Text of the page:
Here’s what is happening in and affecting South Africa today:
- The EFF is escalating its offensive against Public Enterprises minister Pravin Gordhan, attempting to disrupt the minister’s speech and ‘physcially threatening’ him during his department’s budget vote, and joining the Public Protector in defending against his bid to have her findings against him interdicted and reviewed. Gordhan has been pushing for reform in government and seeking to root out corruption. In his speech he said that those involved in corrupt activities – like stealing money from VBS Bank – should own up to it. [ENCA, TimesLive, IOL]
- After being on ice for over a year, energy minister Gwede Mantashe is bringing back talk of a nuclear energy build for South Africa, which he says the country should consider for around 2045. Nuclear energy was championed by former president Jacob Zuma, who tried to push through plans to build several new nuclear power plants. However the plans were shelved when president Cyril Ramaphosa took charge, saying it was too expensive. [Reuters]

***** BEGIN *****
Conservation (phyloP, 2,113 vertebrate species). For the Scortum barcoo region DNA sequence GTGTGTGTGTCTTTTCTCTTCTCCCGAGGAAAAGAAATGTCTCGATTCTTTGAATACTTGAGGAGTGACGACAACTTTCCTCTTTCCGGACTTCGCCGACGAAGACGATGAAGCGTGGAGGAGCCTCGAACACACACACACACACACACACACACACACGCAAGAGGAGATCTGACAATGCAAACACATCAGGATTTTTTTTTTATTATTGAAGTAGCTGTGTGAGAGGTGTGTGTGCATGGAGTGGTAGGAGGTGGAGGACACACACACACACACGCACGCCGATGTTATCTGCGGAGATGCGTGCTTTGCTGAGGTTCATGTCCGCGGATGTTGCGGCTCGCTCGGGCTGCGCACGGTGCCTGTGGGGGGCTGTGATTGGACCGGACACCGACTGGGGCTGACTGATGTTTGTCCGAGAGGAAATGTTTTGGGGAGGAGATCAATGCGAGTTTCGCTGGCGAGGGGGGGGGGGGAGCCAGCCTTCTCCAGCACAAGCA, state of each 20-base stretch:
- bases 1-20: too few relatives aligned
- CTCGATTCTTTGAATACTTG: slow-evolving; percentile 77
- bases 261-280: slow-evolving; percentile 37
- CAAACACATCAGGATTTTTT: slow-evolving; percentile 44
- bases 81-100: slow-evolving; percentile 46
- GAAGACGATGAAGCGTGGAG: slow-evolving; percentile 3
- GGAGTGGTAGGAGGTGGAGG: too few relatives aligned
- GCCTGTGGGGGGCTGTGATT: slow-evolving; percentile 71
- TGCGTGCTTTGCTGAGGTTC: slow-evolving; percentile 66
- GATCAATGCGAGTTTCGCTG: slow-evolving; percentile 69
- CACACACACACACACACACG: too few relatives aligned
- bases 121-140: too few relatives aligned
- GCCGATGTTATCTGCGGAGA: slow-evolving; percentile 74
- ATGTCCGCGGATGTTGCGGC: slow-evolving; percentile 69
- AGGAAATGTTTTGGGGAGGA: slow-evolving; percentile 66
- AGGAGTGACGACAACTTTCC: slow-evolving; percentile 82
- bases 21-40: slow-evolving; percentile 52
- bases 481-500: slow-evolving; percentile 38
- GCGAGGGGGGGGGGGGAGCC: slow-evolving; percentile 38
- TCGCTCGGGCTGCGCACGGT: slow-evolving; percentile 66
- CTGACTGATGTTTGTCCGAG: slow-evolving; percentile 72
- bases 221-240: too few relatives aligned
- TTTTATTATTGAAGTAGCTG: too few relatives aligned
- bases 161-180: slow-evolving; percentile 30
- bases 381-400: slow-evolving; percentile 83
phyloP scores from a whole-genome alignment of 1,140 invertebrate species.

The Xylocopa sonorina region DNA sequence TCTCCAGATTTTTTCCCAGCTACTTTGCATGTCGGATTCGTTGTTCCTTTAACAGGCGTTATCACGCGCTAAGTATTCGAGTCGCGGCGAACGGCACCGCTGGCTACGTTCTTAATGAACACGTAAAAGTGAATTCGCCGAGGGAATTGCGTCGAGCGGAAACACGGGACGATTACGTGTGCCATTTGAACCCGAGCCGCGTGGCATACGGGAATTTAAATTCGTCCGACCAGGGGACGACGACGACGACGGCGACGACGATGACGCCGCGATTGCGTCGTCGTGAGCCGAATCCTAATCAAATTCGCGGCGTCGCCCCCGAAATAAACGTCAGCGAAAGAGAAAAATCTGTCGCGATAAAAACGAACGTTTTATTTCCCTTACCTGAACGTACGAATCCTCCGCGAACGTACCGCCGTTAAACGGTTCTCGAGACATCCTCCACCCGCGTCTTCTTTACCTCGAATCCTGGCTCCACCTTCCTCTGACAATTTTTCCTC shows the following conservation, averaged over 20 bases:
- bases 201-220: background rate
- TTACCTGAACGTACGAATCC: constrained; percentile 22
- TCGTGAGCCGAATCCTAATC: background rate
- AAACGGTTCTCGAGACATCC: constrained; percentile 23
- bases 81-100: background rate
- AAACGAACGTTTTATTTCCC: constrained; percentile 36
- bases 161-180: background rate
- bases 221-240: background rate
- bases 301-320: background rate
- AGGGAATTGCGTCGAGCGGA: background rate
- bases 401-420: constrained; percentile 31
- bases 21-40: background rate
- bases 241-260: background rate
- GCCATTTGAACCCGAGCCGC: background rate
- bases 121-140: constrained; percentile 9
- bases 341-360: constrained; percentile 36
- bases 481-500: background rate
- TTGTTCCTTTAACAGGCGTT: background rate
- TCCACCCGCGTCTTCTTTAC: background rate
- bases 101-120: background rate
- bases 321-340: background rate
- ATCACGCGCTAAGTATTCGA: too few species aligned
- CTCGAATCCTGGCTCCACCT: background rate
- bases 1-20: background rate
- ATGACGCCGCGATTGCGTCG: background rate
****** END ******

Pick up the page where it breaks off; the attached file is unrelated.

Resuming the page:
- “We well and truly cannot go on like this,” Finance Minister Tito Mboweni told parliament. He was presenting Treasury’s budget vote, which includes promises of more bailouts and financial support for struggling state owned companies – however he added that time was running out. Mboweni said that while public companies in sectors like aviation and broadcasting were failing, private competitors were thriving. “We cannot allow this to continue,” he said. [Business Day]
- Cabinet has approved National Health Insurance, but economists are trying to do the numbers on the cost of the system, and it does not look good. According to Dr Thabi Leoka, economist at Argon Asset Management, if South Africa’s economic growth stays under 2% per annum, the cost of NHI will astronomical – over R130 billion a year. Government has given no indication where money for the scheme will come from, with taxpayers already milked dry. 
- South Africa’s rand strengthened on Thursday after the chairman of the Federal Reserve set the stage for a US interest rate cut later this month, weakening the dollar and boosting risk appetite worldwide. On Friday the rand was at R13.94 to the dollar, R17.48 to the pound and R15.71 to the dollar.